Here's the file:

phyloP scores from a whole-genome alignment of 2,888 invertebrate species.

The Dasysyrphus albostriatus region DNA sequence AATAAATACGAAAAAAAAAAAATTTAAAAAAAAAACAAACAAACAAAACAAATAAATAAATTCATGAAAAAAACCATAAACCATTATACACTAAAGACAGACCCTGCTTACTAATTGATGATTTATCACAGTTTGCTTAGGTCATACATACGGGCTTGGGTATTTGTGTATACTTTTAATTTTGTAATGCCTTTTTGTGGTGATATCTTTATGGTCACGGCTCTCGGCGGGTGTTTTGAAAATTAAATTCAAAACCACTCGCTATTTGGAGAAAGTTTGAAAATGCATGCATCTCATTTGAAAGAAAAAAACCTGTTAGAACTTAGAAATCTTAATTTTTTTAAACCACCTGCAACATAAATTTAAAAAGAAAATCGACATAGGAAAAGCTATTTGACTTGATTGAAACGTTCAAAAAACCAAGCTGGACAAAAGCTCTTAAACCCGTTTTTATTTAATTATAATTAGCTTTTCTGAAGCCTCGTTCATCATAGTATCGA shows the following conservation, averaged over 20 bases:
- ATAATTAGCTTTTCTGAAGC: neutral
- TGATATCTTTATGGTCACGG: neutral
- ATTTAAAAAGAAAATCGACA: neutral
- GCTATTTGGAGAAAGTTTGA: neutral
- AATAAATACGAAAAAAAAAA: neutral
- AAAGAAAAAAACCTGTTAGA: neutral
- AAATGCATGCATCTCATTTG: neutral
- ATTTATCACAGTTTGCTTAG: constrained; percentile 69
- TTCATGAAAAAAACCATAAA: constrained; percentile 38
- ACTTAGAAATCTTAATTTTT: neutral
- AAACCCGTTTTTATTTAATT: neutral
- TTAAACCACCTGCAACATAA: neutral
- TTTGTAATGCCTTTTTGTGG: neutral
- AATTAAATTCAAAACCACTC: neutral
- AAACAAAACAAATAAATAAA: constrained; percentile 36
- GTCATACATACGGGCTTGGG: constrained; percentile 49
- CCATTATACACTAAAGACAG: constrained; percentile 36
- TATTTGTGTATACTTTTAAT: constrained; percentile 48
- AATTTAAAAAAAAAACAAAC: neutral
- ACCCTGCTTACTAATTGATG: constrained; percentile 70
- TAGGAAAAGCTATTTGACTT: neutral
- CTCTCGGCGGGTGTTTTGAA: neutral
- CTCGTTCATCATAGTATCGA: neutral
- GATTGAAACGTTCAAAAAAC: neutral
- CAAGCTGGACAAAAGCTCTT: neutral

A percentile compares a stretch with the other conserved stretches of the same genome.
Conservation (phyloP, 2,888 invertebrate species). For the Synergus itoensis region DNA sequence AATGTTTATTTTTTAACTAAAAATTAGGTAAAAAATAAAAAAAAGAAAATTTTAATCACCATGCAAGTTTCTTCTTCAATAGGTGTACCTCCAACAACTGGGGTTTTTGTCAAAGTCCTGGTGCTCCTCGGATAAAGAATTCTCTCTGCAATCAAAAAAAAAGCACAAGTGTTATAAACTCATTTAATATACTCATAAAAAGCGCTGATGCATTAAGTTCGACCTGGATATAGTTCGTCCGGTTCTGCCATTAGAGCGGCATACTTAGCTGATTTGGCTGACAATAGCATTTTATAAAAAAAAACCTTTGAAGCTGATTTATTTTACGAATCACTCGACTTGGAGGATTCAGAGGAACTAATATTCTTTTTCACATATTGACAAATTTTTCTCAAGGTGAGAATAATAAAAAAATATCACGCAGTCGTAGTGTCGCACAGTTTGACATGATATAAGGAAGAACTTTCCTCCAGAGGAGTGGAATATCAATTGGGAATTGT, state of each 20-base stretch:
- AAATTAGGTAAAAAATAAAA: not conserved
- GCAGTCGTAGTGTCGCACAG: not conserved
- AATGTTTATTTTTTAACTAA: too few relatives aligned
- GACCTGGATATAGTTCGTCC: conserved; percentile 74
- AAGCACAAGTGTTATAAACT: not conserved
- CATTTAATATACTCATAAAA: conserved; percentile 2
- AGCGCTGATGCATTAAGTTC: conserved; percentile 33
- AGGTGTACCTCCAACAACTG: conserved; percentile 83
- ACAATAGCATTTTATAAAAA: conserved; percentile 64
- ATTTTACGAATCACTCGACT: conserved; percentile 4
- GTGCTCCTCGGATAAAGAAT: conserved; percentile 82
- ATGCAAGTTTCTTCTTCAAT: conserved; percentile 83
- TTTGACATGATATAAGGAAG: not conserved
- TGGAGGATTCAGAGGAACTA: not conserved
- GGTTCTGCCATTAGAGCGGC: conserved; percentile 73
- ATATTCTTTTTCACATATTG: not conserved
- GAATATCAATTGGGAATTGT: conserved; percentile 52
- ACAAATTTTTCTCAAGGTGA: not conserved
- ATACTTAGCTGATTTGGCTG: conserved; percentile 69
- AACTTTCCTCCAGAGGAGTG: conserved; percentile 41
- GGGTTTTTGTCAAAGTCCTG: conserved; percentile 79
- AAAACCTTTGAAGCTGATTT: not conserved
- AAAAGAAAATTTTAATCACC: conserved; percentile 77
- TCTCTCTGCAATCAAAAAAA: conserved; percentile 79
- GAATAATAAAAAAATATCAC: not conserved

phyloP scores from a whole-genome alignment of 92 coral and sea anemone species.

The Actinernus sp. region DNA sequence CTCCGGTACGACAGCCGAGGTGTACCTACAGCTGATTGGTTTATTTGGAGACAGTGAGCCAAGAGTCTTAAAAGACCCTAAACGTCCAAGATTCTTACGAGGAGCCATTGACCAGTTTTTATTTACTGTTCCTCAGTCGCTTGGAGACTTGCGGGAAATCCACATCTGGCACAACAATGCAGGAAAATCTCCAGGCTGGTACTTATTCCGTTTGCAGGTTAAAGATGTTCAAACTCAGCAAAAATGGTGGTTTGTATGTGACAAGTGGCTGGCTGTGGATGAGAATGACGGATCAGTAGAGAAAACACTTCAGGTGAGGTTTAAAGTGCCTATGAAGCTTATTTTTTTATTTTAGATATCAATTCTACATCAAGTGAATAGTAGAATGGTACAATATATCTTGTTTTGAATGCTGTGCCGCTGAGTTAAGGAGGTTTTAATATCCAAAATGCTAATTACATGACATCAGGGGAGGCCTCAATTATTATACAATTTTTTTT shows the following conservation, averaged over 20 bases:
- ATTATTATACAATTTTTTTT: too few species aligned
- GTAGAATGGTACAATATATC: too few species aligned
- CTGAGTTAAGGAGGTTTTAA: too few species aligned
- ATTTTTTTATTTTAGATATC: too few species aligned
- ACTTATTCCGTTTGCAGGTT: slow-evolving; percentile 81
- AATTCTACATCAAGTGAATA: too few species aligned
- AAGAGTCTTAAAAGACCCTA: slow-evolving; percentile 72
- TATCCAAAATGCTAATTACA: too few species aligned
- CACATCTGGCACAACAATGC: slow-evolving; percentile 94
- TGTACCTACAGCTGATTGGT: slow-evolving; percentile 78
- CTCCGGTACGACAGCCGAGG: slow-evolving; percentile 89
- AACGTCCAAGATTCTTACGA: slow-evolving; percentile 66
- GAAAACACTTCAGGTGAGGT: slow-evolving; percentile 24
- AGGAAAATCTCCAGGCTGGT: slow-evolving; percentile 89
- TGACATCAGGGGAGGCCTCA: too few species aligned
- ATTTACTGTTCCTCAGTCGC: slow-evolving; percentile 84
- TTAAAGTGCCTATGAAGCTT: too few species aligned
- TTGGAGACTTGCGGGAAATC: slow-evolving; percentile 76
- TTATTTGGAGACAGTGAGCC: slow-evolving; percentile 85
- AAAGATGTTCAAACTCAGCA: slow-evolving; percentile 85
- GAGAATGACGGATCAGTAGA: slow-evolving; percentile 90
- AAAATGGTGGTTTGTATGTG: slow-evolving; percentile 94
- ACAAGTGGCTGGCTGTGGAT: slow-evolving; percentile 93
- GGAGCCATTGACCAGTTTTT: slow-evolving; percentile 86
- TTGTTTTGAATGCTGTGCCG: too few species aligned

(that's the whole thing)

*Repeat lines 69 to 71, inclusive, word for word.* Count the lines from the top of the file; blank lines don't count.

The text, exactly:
- GAAAACACTTCAGGTGAGGT: slow-evolving; percentile 24
- AGGAAAATCTCCAGGCTGGT: slow-evolving; percentile 89
- TGACATCAGGGGAGGCCTCA: too few species aligned